- 8 of 14 companies have a Distribution Coverage Ratio less than 1.00x for the second quarter of 2012 primarily due to impacts from low NGL prices (there's that commodity price risk), so their scores are lower as a result.
- The market is more forgiving of larger MLPs as evidenced by DPM, which had the lowest 2Q12 DCR of 0.50x but is still trading roughly 27% above its 52 week low.
- ACMP is definitely benefiting from having 100% Fixed-Fee processing contracts, which means it does not have direct commodity price exposure. Thus ACMP had the highest DCR for 2Q12, although bear in mind that ~75% of that Fixed-Fee Contract Revenue still comes from Chesapeake Energy Corporation (NYSE:CHK). The CHK concentration will reduce over time as ACMP adds additional different customers.
- Larger MLPs will tend to have a lower 3YR FYAT / VCR score because the market tends to value those companies at a higher EV / EBITDA multiple based on the concept that larger companies have more diversified revenue streams, greater access to capital and are thus less risky.
- Smaller MLPs that trade at lower Enterprise Valuations can score higher in these metrics assuming they have a decent Distribution Coverage Ratio but keep in mind that smaller does equate to riskier.
- While XTEX is ranked fourth in the 3YR FYAT / VCR score its DCR will probably slide lower in the third quarter so I expect it to slip in the rankings. Also keep in mind that it has had to cut and suspend its distribution in the past.
- Given its very strong market reception since its IPO, EQM may be getting viewed as more towards the Natural Gas & NGL Pipeline segment of the business. The market has bid up EQM's unit price ~35% from its June 26, 2012 IPO so the market may also expect a higher rate of distribution growth than my current assumption. I must admit that I misjudged how well EQM would be received.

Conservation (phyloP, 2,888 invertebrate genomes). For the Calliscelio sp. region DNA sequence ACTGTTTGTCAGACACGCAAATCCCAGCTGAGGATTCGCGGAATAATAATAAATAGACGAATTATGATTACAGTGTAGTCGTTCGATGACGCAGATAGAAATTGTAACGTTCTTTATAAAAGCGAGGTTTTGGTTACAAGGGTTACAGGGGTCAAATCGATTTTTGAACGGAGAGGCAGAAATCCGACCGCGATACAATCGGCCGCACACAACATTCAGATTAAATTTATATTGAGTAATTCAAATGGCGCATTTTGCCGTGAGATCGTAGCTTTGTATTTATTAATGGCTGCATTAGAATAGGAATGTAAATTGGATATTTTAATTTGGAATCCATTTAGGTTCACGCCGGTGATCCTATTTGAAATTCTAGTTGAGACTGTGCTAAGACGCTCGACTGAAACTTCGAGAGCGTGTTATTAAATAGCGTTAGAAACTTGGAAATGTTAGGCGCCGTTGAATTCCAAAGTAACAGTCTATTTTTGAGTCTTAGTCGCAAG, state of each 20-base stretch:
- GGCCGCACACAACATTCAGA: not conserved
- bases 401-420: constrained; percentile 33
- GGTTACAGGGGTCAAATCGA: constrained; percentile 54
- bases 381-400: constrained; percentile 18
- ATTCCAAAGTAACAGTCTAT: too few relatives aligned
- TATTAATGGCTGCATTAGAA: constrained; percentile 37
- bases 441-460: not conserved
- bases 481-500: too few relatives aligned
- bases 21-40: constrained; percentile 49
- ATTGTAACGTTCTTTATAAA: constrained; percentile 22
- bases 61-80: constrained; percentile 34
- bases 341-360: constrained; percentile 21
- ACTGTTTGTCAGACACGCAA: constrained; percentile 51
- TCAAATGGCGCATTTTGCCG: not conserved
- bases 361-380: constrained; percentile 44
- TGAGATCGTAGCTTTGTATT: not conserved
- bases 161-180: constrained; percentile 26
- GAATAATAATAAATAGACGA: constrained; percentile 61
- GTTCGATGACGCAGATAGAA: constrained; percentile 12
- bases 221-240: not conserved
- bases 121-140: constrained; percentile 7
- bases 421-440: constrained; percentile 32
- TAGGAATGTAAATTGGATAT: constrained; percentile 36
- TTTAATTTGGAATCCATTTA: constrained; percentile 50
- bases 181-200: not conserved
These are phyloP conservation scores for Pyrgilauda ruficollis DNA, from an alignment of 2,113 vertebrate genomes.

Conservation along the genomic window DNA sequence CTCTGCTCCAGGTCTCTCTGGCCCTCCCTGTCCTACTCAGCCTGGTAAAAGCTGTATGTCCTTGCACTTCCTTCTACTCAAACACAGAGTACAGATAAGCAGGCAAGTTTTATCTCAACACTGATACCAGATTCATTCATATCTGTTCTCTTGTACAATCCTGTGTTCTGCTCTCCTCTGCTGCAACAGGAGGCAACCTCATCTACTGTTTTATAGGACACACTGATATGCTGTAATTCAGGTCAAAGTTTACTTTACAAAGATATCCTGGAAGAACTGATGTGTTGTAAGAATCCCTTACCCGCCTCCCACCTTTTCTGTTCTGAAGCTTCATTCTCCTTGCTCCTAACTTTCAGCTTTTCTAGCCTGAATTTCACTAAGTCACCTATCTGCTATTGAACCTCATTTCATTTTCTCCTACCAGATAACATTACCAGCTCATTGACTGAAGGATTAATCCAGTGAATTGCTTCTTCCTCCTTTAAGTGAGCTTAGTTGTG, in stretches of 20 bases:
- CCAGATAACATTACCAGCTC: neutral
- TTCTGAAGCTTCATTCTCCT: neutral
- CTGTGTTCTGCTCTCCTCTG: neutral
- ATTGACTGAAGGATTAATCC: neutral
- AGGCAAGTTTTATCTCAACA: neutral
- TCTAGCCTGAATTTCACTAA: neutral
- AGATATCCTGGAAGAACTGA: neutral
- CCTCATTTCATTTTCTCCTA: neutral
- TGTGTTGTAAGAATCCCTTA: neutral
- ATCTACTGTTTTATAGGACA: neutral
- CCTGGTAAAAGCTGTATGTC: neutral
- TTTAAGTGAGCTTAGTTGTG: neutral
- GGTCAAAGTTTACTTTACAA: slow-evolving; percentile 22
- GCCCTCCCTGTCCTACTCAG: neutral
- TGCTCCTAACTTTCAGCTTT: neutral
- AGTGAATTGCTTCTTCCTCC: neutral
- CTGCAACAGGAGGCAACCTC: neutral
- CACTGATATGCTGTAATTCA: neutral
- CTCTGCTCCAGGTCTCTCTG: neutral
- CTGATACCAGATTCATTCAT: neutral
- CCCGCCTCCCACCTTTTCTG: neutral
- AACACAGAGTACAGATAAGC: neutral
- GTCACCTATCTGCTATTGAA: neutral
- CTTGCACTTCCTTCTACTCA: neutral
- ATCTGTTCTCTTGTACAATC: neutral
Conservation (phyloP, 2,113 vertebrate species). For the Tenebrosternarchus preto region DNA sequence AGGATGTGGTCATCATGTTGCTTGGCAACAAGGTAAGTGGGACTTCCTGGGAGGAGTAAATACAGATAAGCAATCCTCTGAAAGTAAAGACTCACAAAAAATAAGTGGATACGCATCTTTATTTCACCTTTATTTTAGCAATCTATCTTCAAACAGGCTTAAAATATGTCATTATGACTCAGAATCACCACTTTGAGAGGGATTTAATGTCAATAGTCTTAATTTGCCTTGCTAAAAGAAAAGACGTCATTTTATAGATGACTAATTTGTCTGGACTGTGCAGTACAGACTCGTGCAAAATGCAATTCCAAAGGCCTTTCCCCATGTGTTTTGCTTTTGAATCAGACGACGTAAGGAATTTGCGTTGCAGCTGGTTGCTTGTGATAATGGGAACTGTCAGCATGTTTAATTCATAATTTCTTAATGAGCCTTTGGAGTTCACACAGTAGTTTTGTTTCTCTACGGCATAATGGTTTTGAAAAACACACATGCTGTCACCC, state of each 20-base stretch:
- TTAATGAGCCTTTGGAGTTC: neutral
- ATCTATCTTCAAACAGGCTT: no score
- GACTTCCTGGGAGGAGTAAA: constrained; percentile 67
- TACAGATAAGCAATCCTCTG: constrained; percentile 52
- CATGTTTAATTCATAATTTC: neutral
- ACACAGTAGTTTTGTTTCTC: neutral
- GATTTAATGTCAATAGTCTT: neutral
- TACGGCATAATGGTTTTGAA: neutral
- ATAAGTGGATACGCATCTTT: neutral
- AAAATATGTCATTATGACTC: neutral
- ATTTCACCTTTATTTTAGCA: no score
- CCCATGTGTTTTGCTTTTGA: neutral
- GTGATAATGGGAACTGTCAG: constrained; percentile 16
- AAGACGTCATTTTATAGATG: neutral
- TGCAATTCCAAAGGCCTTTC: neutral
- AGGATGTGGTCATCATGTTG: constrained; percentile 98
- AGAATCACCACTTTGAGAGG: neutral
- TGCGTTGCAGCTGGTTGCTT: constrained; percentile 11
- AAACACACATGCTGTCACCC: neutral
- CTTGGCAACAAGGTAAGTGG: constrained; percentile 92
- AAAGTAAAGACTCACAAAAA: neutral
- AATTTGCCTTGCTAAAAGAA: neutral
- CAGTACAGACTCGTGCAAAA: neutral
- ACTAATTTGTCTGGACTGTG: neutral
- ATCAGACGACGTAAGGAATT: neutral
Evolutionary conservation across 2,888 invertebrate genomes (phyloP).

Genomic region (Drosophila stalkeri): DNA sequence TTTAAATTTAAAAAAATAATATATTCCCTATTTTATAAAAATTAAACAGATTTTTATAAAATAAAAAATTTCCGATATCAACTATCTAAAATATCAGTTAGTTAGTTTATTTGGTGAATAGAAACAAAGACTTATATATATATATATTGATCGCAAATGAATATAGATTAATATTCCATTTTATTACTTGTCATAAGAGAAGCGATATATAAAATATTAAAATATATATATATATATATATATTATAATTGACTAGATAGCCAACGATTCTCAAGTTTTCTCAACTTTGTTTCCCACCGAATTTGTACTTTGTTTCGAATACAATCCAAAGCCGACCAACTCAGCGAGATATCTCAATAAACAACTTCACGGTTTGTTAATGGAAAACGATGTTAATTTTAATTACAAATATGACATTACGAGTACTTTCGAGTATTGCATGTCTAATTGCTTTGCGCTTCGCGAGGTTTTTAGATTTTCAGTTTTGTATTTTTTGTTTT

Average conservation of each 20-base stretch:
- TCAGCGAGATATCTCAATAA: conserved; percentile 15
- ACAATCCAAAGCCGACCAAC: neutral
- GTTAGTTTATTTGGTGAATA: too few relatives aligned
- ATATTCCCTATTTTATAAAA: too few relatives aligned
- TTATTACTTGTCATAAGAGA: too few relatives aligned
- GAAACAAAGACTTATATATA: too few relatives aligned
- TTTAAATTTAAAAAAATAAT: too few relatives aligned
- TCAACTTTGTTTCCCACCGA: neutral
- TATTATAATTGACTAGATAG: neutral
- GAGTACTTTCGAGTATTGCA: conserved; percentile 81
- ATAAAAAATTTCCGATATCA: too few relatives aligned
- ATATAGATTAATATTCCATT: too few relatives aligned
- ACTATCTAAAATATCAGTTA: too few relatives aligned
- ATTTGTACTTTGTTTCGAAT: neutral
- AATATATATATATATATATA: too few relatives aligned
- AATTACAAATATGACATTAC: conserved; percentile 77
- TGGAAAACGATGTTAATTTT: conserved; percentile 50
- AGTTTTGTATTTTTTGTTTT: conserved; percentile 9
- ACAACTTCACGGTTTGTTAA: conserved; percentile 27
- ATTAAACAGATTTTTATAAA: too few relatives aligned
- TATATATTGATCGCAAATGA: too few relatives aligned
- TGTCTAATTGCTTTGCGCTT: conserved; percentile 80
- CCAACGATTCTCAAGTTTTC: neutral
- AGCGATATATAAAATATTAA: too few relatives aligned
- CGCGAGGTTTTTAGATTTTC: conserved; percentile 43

Additionally all the Companies mentioned in this article are MLPs so additional tax considerations are required for investors, please consult with your tax advisor before making any investments into any asset class that you do not currently own. Some background on MLP tax considerations can be found here:
- Basic Tax Principles for MLP Investors
- MLPs and Taxes: What Investors Should Know
- MLP Tax Issues Every Investor Must Know
Disclosure: I am long EXLP, GSJK. I wrote this article myself, and it expresses my own opinions. I am not receiving compensation for it (other than from Seeking Alpha). I have no business relationship with any company whose stock is mentioned in this article.
Additional disclosure: I may add, change or adjust any positions at any time and my ownership should not in any way be construed as a recommendation for anyone else to own the particular security discussed.